This cellphone image caught by a tipster may be a bit fuzzy, but we can definitely see that this is the Fiat 500 caught in action. This image was captured on Saturday near Fort Collins, CO. The lead vehicle, a Mini Cooper, was also likely part of the trip, since both vehicles wore manufacturers plates from Michigan.
Bosch has long been a major supplier of many different automotive components to Fiat, and the company is hoping to leverage that association with the new Chrysler. Bosch provides a higher proportion of the parts and systems that go into the Italian cars than they ever have had at Chrysler. However, as new upcoming Chrysler vehicles move to Fiat-based platforms (and, presumably, powertrains), Bosch parts may further infiltrate Auburn Hills.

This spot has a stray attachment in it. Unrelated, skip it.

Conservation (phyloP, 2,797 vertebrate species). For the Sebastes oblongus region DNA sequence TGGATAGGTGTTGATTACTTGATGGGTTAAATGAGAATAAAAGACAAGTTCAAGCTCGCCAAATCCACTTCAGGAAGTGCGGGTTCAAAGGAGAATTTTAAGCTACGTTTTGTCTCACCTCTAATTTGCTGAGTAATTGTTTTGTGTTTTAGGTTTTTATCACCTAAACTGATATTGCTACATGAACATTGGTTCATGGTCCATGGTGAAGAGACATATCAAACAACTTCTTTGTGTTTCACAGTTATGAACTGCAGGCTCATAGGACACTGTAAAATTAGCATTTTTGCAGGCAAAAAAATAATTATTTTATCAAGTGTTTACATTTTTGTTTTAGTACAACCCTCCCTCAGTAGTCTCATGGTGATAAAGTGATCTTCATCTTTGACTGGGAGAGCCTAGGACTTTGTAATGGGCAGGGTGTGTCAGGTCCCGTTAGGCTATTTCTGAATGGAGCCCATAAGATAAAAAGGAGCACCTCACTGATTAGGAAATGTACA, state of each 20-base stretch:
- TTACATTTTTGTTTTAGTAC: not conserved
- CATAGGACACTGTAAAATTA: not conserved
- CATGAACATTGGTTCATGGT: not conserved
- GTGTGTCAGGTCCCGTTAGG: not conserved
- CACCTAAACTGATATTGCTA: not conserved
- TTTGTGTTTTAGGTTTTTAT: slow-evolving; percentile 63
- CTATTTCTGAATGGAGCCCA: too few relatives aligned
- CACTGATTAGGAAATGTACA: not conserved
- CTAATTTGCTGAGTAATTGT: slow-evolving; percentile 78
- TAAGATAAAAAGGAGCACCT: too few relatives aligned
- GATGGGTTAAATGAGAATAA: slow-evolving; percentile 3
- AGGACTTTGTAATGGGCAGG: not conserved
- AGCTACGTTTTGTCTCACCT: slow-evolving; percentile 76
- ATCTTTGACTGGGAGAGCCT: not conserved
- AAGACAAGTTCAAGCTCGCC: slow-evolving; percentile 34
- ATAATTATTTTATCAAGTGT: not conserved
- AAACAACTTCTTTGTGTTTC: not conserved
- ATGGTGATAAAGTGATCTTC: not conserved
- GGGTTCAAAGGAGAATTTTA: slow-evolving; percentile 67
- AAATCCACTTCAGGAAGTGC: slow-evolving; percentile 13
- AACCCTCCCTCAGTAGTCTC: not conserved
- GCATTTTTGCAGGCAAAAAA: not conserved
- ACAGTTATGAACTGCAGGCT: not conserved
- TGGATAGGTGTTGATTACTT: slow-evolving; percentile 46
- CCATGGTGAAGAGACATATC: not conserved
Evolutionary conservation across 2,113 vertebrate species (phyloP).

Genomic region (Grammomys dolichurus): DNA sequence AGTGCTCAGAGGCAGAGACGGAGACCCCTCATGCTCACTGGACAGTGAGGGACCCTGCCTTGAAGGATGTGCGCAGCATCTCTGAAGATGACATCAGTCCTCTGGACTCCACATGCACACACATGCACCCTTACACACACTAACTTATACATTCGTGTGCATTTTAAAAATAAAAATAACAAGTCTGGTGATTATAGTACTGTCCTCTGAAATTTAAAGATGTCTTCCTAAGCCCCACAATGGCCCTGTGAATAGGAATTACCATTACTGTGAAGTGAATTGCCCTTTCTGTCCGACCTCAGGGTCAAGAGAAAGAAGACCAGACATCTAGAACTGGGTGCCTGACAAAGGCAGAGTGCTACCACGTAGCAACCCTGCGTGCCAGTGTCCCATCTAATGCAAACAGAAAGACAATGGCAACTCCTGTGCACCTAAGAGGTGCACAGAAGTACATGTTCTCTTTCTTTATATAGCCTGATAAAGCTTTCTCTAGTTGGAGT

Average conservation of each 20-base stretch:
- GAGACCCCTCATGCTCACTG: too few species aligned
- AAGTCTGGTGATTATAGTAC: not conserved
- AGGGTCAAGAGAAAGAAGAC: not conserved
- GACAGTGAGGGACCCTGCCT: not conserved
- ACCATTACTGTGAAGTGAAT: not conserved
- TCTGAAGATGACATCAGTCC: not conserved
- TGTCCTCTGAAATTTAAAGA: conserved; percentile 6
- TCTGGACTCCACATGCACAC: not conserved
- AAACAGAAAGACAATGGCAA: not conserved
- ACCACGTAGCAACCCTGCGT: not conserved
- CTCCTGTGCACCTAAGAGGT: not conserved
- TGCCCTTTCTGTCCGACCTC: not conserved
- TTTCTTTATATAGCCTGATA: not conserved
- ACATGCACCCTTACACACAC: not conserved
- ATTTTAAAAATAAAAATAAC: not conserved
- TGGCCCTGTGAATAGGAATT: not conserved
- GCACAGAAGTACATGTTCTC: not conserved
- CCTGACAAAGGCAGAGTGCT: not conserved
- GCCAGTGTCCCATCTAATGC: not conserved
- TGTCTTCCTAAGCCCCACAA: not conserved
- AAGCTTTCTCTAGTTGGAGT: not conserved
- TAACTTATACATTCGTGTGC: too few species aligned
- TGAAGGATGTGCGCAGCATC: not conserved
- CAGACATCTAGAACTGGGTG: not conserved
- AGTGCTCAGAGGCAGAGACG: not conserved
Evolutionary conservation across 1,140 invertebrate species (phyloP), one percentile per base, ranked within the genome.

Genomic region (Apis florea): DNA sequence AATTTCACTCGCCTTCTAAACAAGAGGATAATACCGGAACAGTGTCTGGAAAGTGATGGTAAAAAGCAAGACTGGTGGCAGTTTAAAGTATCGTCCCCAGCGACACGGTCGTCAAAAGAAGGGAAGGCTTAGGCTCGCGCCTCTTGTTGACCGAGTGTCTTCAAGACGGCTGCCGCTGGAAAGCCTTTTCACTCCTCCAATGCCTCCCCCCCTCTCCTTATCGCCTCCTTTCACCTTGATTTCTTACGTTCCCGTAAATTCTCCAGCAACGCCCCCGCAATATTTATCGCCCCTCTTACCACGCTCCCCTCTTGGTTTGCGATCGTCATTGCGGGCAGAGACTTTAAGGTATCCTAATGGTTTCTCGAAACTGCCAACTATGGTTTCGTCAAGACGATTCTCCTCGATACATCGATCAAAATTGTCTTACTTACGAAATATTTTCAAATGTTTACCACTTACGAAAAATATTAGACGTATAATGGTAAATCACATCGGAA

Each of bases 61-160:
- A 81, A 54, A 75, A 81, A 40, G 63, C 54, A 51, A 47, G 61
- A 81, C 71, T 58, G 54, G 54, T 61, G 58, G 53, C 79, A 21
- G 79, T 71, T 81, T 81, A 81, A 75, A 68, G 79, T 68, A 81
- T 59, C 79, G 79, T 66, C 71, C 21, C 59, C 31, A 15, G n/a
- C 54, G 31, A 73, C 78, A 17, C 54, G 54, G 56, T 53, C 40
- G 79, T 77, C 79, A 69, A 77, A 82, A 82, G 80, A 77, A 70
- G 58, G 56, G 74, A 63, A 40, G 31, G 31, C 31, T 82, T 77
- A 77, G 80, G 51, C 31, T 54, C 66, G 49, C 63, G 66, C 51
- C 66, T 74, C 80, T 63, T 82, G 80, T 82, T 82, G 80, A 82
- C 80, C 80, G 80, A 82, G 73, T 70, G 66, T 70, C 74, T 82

General Motors and Chrysler have been in meetings with the U.S. Treasury this week to discuss how and when the Detroit automakers can again become viable. Both companies are asking for additional billions to fund their perspective turnarounds, but Chrysler is also defending a proposed partnership with Fiat. Fiat's pending 35% ownership stake would provide Chrysler with small and mid-size cars and more fuel efficient powertrains, but no cash.
The conference room where Chrysler and Fiat worked out Fiat's 35% stake in the Pentastar probably still smells like hors d'oeuvres and bottled water, and already a Congressman is thinking about making Chrysler return its $4 billion dollar bridge loan.